Video Poster: Accurate, comprehensive variant calling in difficult-to-map genes using HiFi reads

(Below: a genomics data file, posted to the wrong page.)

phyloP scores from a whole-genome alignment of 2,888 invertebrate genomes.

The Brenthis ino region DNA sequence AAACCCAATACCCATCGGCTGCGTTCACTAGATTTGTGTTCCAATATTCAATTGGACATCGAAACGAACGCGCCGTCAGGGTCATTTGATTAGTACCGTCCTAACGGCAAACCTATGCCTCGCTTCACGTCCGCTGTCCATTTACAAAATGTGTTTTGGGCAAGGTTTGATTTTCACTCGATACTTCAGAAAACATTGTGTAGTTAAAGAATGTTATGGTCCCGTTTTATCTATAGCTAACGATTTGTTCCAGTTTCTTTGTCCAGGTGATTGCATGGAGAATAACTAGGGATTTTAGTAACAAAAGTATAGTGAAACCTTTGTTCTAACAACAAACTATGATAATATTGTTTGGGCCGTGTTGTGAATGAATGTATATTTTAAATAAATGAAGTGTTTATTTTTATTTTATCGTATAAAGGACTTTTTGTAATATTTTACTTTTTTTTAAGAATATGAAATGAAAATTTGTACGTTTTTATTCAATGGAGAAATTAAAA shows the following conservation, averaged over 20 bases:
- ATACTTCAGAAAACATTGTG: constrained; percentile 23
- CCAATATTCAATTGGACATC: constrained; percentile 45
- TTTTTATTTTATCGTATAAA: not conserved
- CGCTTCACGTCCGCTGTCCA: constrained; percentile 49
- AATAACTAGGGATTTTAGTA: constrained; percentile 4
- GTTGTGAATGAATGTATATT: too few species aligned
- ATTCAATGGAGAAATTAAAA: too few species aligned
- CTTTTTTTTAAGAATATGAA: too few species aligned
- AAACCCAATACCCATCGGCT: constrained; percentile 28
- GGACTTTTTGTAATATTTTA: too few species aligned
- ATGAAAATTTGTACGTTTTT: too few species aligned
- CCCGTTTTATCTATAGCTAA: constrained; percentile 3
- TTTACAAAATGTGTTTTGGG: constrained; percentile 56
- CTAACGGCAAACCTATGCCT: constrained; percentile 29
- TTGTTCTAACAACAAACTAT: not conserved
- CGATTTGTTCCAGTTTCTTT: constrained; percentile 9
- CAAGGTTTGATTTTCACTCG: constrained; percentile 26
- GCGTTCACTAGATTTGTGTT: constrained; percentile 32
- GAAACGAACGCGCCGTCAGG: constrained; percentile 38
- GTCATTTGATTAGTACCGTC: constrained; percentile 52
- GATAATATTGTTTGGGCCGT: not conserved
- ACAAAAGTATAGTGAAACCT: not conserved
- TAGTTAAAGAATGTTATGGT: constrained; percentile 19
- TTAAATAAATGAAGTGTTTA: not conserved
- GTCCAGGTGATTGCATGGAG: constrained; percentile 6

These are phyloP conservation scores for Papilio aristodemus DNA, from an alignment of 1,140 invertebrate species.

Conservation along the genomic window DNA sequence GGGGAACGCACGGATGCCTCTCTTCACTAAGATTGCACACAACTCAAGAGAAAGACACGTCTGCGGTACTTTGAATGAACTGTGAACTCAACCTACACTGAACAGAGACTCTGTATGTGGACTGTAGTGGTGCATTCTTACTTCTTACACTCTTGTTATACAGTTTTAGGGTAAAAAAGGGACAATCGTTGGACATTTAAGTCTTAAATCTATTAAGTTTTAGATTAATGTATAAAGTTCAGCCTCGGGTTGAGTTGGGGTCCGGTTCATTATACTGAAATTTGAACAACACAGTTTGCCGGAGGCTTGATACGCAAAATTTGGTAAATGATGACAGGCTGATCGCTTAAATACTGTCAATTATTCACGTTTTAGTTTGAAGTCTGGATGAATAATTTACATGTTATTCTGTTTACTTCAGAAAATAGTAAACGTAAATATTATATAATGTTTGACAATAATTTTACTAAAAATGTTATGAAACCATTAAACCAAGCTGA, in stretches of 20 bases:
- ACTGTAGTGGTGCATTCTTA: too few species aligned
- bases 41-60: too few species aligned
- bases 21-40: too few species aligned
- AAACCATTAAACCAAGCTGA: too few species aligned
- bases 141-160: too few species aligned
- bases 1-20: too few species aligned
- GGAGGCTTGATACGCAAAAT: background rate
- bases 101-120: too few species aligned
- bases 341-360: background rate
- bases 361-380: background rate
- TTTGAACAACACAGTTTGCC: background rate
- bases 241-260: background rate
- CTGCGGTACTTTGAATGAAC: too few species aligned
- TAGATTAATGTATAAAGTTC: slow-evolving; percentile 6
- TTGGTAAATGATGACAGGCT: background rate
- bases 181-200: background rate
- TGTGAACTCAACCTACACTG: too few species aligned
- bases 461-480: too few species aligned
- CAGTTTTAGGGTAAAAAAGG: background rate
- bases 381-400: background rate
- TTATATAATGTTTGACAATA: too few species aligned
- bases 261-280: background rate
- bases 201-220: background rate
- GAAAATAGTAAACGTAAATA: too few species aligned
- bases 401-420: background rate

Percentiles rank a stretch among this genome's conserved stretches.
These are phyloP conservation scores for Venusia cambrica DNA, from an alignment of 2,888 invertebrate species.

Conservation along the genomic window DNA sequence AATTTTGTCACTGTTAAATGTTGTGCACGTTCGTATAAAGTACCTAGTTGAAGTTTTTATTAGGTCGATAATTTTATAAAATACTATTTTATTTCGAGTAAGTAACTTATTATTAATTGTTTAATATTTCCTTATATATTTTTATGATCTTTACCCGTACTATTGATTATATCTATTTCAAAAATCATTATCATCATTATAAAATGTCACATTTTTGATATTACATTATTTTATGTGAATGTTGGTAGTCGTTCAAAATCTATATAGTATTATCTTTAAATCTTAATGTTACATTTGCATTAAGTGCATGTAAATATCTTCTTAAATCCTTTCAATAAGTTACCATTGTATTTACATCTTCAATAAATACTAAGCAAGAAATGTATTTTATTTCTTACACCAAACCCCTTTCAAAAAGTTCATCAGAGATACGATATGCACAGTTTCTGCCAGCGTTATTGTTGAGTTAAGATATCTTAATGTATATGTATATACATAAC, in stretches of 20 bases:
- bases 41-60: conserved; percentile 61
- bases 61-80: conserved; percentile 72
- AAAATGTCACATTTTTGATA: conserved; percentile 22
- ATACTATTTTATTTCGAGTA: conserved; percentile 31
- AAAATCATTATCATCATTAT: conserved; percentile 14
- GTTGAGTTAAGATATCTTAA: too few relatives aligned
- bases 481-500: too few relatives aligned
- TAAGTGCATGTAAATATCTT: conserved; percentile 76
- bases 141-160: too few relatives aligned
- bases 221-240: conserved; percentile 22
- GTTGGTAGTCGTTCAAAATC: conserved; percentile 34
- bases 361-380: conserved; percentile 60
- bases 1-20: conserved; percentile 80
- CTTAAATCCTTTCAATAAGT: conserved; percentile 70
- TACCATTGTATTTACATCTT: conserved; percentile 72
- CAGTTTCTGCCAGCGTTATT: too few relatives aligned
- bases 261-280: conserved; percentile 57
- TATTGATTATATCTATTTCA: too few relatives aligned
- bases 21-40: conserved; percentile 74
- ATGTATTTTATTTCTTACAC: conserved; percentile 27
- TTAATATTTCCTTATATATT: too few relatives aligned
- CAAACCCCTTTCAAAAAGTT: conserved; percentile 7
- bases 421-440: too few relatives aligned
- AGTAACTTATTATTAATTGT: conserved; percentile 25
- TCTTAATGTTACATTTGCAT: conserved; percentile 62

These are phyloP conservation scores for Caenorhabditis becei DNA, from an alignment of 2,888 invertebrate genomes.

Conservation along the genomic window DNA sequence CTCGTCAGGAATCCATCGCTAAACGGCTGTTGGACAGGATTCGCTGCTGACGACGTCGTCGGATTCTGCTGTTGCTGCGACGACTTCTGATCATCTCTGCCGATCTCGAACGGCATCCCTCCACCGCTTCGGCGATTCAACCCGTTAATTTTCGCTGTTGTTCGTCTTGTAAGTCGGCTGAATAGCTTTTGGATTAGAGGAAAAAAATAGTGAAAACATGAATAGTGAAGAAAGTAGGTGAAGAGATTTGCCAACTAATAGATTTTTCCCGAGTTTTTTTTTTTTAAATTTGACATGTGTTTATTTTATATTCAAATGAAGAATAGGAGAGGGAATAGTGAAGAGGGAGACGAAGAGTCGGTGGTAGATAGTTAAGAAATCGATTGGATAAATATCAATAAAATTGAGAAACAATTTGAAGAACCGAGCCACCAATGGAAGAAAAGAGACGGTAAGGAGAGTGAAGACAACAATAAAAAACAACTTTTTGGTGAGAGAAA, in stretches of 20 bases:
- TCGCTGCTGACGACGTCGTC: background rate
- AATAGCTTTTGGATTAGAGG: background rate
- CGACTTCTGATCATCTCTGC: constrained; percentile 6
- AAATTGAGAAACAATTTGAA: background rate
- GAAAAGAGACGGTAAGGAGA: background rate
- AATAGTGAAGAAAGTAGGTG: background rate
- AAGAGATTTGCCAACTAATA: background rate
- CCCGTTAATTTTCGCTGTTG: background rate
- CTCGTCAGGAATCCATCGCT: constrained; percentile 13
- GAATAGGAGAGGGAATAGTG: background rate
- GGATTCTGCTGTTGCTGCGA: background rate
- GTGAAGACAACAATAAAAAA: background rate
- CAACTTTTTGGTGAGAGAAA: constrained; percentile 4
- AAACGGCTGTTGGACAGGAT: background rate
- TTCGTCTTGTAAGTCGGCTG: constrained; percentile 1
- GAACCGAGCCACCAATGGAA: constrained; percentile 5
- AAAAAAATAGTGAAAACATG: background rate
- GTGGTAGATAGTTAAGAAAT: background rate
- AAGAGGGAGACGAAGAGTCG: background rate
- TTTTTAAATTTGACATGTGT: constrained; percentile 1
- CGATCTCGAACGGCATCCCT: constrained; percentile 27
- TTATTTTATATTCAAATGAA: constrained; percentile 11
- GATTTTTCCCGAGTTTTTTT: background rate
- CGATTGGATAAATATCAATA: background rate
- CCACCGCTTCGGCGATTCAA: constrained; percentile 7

Introduction: Around 5% (1,168) of protein-coding genes in the human genome contain an exon that is difficult to map with typical next-generation sequencing (NGS) read lengths due to homologous pseudogenes or segmental duplications. Among the difficult-to-map genes are 193 with known medical relevance, including CYP2D6, GBA, SMN1/2, and VWF. Long-read DNA sequencing provides increased mappability, accessing many of the difficult-to-map regions by connecting the homologous exon to neighboring unique sequence. Until recently, the read-level accuracy of long-read sequencing had made it challenging to accurately call small variants. The recently developed HiFi reads from the PacBio Sequel II System provide both long read length (15 kb – 25 kb) for mappability and high read quality (>99%) for accurate variant calling, expanding the regions of the genome that are able to be characterized to high precision and recall. Materials and Methods: Human reference sample HG002 was sequenced to 35-fold HiFi read coverage on the PacBio Sequel II System. Matched 35-fold coverage with NGS reads was obtained on the Illumina NovaSeq 6000. Reads were mapped to the GRCh38 reference genome using pbmm2 for HiFi reads and BWA for NGS reads. Small variants were called using DeepVariant. The variant callsets were compared to each other and to the Genome in a Bottle (GIAB) v4.1 benchmark within exons previously reported to be problematic for NGS. Results: For difficult-to-map exons within the GIAB benchmark, HiFi reads detect 1,269 true benchmark variants, 21% more than are detected with NGS reads (1,053). Small variant precision in difficult-to-map exons is 97.7% for HiFi reads, markedly higher than 92.0% for NGS reads. Extending outside of the benchmark, HiFi reads detect 241 small variants missed by NGS reads across 42 difficult-to-map exons of medically relevant genes, including 14 variants in C4A, 5 in SMN1, and 2 in STRC. Conclusion: HiFi reads have both high mappability and high read quality, which enables accurate small variant calling in difficult-to-map genes that are challenging for NGS. We predict that large-scale use of HiFi reads in disease cohort studies will discover additional disease genes and variants that have remained beyond the reach of NGS.